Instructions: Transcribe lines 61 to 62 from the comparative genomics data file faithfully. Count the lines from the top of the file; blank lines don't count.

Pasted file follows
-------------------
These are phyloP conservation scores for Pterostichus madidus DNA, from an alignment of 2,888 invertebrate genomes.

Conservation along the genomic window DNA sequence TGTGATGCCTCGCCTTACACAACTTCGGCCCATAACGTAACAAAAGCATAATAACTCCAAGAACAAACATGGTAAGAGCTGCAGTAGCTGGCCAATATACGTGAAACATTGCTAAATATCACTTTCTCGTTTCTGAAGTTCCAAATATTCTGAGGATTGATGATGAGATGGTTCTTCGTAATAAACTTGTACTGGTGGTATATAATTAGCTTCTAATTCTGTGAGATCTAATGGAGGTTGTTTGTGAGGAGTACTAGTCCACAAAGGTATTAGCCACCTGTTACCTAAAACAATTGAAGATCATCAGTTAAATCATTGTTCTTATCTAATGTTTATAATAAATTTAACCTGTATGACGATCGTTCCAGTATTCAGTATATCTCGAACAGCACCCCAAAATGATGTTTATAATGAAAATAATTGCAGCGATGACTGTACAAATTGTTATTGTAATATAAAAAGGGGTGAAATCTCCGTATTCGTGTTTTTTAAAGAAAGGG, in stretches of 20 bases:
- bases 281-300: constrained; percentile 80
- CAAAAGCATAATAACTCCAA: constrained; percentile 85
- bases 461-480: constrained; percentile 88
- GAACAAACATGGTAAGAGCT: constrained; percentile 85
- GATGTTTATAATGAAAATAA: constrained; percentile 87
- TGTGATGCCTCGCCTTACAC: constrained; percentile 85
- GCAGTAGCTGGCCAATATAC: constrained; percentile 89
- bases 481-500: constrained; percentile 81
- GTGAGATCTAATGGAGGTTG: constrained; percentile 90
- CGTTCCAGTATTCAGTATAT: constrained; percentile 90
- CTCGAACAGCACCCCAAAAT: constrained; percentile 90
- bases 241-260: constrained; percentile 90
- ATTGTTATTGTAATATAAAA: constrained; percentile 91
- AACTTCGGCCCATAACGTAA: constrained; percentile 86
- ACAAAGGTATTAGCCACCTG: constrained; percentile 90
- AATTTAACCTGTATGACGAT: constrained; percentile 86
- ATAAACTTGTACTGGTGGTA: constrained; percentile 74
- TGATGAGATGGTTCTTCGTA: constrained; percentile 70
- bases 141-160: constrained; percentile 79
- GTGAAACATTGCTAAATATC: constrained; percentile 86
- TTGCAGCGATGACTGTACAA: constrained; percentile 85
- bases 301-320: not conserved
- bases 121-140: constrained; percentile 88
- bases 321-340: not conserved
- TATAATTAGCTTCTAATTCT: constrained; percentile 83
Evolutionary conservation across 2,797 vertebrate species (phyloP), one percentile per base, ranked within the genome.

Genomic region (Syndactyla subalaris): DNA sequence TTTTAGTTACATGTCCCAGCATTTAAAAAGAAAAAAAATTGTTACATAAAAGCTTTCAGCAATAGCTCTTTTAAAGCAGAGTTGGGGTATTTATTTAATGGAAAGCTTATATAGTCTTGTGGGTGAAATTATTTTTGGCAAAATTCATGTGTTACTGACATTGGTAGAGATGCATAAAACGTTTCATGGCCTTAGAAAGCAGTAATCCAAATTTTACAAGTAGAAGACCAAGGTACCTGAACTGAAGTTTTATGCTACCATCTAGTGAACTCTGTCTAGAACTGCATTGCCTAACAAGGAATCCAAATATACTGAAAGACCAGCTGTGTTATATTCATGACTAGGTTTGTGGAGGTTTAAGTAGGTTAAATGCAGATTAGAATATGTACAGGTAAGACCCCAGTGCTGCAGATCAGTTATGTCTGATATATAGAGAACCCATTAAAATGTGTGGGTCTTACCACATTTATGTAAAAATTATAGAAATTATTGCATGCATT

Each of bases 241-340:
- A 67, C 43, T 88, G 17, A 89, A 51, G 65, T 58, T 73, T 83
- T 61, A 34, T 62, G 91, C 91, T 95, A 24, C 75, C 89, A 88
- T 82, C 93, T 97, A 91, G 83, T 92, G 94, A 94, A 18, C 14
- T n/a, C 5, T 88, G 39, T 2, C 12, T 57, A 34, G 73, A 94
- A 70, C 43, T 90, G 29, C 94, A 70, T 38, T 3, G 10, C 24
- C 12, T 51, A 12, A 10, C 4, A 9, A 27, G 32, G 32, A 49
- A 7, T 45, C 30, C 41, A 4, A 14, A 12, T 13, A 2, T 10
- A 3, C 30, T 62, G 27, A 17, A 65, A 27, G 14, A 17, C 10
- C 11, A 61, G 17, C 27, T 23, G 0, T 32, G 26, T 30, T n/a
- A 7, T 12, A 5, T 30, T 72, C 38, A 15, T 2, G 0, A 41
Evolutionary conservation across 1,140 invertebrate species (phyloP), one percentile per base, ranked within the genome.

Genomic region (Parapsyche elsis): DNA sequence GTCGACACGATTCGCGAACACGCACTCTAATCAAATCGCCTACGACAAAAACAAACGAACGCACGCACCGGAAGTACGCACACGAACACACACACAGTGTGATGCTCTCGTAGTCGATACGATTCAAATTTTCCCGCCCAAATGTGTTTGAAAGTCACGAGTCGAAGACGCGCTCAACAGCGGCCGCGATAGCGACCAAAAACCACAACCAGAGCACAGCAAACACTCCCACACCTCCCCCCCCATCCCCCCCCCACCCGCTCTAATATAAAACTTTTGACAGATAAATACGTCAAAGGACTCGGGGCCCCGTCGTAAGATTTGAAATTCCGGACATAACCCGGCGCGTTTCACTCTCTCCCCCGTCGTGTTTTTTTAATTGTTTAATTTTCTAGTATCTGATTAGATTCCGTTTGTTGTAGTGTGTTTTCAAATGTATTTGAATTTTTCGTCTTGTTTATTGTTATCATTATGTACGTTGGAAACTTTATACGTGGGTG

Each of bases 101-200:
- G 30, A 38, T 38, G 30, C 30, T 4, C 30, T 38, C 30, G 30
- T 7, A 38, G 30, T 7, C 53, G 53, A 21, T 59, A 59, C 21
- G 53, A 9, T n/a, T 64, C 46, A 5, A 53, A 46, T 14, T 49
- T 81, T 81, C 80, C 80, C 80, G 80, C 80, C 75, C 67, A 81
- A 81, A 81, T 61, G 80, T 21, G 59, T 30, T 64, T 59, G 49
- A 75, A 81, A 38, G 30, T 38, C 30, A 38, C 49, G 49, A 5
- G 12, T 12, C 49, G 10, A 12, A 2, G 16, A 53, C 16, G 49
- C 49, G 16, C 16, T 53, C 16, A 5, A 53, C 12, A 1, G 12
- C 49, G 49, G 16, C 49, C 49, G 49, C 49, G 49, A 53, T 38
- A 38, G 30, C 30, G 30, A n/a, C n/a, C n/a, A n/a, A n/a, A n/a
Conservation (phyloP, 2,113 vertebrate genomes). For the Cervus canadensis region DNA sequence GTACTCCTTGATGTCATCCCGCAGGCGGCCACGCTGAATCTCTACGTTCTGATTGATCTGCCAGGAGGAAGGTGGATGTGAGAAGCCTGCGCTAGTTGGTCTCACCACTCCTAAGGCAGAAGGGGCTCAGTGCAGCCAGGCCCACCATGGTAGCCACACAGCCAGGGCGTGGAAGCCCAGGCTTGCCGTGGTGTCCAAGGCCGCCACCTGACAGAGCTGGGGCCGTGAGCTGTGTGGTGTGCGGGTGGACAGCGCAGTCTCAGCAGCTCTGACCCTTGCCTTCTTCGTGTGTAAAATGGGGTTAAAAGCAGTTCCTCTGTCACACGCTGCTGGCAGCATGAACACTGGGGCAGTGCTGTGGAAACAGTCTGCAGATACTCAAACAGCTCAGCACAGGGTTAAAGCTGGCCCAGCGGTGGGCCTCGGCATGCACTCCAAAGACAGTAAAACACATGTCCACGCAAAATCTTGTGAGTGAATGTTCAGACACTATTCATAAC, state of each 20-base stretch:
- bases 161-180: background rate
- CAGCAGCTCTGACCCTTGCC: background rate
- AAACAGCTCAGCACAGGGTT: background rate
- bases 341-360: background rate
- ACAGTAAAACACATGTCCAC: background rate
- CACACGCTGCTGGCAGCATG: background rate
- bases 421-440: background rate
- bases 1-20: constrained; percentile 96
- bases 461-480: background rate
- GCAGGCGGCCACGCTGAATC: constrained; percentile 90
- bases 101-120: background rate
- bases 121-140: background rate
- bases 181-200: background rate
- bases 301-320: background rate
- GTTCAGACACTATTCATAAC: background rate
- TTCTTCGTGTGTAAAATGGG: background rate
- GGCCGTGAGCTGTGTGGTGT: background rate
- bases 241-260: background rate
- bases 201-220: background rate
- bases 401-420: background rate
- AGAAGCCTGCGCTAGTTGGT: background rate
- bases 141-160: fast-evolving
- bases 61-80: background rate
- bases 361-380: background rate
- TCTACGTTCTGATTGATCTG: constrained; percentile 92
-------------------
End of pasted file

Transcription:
- bases 421-440: background rate
- bases 1-20: constrained; percentile 96